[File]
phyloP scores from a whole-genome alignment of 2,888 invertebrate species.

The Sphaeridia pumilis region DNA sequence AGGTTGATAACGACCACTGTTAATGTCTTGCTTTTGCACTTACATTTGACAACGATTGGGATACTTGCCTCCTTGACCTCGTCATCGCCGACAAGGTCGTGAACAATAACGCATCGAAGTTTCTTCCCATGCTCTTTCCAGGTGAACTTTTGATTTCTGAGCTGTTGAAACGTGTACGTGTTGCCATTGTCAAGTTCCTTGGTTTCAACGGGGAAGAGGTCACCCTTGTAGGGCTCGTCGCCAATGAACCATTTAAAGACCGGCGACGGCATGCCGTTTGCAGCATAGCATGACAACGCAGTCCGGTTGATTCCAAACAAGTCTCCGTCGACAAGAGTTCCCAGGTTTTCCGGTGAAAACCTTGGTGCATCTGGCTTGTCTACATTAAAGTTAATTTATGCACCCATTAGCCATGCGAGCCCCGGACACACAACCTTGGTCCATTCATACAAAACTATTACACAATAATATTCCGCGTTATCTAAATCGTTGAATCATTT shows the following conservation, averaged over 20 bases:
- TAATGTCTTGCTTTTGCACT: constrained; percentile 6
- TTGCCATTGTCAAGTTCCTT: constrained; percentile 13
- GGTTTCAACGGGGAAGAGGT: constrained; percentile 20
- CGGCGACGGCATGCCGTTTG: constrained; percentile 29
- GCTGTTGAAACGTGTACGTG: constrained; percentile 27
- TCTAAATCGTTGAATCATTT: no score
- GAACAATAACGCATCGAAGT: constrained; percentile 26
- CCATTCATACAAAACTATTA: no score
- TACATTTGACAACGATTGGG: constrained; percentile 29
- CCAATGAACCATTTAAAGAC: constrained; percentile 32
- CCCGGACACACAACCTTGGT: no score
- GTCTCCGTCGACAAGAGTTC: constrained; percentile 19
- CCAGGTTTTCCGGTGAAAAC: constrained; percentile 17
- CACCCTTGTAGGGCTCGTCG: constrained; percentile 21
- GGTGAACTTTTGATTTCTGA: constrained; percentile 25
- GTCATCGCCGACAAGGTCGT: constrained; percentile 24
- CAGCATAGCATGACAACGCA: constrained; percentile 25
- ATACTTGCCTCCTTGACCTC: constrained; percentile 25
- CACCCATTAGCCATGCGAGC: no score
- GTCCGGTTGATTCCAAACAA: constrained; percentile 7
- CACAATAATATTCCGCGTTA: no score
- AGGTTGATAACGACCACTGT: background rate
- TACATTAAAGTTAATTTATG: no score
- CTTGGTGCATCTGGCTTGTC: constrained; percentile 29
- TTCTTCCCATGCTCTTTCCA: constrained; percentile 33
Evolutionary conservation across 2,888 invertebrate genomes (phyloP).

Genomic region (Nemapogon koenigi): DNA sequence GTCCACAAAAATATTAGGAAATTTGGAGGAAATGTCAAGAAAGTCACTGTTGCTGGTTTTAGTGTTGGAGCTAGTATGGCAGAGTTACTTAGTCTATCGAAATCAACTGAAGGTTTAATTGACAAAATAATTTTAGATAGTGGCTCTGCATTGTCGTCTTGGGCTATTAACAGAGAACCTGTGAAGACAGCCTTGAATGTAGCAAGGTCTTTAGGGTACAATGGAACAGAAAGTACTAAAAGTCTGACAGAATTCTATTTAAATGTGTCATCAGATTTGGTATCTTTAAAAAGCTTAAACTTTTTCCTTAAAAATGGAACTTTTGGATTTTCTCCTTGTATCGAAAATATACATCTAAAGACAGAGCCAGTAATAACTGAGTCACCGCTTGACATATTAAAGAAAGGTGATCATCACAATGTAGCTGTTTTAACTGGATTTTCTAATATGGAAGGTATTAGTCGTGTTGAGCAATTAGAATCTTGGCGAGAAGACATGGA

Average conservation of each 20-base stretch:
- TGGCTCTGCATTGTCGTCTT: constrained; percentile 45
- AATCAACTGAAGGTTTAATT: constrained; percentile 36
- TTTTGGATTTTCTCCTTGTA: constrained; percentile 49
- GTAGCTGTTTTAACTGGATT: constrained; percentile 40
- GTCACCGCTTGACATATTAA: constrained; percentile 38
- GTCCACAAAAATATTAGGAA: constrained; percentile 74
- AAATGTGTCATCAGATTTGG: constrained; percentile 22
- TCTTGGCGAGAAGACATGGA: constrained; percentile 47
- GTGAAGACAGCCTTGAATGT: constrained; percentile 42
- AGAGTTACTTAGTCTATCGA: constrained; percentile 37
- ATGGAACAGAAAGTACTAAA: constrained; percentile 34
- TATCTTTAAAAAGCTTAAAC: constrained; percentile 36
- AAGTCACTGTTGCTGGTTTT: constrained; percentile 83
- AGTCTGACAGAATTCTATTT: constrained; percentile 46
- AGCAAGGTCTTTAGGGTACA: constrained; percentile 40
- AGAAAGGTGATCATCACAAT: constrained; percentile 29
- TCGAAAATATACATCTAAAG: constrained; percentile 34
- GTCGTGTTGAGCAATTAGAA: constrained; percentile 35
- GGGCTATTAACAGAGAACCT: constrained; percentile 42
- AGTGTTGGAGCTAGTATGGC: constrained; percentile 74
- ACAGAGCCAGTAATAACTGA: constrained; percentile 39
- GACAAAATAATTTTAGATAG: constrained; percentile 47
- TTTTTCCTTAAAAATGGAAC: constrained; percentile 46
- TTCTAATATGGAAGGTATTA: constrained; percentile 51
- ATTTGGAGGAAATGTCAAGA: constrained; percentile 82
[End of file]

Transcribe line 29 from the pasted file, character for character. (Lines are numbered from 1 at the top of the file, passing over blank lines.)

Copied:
Genomic region (Nemapogon koenigi): DNA sequence GTCCACAAAAATATTAGGAAATTTGGAGGAAATGTCAAGAAAGTCACTGTTGCTGGTTTTAGTGTTGGAGCTAGTATGGCAGAGTTACTTAGTCTATCGAAATCAACTGAAGGTTTAATTGACAAAATAATTTTAGATAGTGGCTCTGCATTGTCGTCTTGGGCTATTAACAGAGAACCTGTGAAGACAGCCTTGAATGTAGCAAGGTCTTTAGGGTACAATGGAACAGAAAGTACTAAAAGTCTGACAGAATTCTATTTAAATGTGTCATCAGATTTGGTATCTTTAAAAAGCTTAAACTTTTTCCTTAAAAATGGAACTTTTGGATTTTCTCCTTGTATCGAAAATATACATCTAAAGACAGAGCCAGTAATAACTGAGTCACCGCTTGACATATTAAAGAAAGGTGATCATCACAATGTAGCTGTTTTAACTGGATTTTCTAATATGGAAGGTATTAGTCGTGTTGAGCAATTAGAATCTTGGCGAGAAGACATGGA